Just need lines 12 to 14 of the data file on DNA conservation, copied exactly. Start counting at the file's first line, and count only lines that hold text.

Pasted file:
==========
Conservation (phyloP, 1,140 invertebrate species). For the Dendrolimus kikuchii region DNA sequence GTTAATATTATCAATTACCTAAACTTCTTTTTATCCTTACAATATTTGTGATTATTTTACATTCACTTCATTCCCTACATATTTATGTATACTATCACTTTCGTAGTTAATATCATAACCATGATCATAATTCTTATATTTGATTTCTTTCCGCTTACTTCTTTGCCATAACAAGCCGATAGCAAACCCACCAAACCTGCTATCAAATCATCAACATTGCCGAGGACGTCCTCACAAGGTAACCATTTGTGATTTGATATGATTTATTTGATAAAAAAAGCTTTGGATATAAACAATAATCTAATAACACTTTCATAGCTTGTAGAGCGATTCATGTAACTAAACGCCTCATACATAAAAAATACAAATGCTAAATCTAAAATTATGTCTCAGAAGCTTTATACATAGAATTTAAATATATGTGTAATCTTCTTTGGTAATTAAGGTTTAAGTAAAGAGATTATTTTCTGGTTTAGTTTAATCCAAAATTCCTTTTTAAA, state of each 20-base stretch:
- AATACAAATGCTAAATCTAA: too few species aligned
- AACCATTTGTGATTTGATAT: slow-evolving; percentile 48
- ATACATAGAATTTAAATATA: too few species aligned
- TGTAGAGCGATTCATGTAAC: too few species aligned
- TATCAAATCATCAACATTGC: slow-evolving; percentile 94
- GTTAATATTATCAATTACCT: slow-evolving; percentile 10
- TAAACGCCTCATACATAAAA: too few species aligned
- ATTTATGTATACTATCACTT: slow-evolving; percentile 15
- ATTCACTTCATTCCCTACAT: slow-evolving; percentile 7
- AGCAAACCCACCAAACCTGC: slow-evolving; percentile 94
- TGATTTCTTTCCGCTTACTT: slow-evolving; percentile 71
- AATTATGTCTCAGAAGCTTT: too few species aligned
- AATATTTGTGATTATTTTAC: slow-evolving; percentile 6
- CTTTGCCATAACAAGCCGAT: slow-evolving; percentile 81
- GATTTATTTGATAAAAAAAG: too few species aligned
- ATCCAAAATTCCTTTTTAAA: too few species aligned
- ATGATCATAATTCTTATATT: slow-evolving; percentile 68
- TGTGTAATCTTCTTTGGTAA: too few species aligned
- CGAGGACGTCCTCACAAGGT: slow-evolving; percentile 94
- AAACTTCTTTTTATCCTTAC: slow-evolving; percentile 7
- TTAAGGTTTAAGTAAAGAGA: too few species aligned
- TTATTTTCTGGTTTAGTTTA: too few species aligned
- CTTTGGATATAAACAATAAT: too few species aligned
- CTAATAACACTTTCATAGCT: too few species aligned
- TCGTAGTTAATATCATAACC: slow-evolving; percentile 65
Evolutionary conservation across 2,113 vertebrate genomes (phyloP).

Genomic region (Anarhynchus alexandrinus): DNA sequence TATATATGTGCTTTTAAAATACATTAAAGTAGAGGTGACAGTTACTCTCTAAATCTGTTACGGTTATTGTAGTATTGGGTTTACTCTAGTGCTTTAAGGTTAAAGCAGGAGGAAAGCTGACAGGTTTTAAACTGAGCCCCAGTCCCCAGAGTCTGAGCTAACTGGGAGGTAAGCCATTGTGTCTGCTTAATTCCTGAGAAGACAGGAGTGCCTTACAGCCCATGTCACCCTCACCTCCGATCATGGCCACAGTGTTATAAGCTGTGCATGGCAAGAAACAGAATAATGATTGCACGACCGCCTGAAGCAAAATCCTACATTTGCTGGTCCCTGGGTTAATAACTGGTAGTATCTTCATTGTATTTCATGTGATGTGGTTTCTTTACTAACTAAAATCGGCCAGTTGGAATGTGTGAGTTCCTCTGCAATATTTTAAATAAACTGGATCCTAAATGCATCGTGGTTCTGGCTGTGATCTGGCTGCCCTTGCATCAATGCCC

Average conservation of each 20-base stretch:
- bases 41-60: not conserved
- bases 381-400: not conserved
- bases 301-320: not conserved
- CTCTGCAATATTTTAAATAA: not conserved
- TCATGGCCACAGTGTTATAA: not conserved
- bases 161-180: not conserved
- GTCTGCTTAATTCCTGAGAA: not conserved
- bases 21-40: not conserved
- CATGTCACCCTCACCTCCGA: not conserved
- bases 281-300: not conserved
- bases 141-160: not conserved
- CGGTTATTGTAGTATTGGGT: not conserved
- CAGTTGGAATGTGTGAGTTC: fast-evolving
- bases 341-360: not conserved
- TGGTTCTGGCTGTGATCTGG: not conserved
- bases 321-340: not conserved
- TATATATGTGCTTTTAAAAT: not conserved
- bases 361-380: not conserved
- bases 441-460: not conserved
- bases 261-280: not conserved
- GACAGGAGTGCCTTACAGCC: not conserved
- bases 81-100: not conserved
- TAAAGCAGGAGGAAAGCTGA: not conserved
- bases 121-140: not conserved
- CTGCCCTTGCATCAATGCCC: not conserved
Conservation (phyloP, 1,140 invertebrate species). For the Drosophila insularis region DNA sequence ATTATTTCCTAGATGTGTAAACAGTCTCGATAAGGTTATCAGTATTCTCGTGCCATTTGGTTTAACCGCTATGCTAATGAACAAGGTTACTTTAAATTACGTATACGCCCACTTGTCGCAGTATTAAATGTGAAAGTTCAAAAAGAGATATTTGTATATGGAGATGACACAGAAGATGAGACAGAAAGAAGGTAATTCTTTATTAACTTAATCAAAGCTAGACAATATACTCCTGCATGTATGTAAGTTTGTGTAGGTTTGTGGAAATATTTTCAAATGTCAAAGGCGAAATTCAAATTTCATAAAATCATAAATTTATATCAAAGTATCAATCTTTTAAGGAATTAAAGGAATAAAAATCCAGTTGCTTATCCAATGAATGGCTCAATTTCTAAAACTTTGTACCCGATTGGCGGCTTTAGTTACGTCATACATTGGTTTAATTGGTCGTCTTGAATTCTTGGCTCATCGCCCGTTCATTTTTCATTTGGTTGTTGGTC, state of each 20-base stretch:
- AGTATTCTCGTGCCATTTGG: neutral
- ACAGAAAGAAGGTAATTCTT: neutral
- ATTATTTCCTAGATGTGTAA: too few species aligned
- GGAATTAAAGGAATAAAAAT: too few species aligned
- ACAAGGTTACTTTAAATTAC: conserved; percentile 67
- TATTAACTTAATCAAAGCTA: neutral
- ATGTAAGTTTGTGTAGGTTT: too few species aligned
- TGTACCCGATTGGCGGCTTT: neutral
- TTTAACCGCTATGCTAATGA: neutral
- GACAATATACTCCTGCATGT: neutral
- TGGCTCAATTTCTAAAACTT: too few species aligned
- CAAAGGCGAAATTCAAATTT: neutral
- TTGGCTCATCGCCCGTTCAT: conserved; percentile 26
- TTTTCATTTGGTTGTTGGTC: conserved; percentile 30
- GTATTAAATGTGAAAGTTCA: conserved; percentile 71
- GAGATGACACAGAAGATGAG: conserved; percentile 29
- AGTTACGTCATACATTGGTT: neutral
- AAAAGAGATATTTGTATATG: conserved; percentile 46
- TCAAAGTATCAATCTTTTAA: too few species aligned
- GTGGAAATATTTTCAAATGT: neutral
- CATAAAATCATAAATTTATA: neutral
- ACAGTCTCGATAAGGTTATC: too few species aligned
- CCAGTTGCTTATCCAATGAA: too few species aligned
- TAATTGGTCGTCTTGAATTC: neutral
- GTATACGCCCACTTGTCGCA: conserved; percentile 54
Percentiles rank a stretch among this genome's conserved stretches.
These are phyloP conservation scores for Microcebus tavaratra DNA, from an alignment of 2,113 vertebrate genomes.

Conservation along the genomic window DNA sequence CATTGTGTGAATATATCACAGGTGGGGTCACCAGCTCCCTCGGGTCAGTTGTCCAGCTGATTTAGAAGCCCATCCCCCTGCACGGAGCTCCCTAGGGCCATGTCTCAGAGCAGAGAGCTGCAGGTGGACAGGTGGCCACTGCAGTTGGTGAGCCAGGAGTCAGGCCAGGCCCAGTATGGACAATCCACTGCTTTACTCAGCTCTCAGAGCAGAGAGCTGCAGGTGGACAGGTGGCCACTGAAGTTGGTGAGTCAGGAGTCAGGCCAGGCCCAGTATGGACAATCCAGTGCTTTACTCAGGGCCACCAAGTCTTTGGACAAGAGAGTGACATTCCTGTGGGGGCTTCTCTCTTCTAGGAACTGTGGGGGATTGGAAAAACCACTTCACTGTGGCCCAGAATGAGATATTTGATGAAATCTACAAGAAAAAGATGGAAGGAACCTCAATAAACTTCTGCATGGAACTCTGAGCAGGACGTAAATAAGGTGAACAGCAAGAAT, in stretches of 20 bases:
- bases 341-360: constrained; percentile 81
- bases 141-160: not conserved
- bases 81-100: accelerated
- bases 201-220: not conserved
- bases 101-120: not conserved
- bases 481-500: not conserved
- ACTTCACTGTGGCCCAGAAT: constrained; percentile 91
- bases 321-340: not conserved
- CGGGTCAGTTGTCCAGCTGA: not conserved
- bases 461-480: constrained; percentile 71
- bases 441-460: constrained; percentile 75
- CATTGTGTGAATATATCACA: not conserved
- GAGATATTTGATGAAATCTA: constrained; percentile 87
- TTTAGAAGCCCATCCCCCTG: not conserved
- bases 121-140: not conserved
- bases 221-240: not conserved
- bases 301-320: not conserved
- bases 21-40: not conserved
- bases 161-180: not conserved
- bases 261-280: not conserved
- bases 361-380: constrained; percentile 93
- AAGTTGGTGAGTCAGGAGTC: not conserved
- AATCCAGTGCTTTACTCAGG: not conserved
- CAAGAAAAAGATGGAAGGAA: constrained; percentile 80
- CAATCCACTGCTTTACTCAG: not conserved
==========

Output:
- TGATTTCTTTCCGCTTACTT: slow-evolving; percentile 71
- AATTATGTCTCAGAAGCTTT: too few species aligned
- AATATTTGTGATTATTTTAC: slow-evolving; percentile 6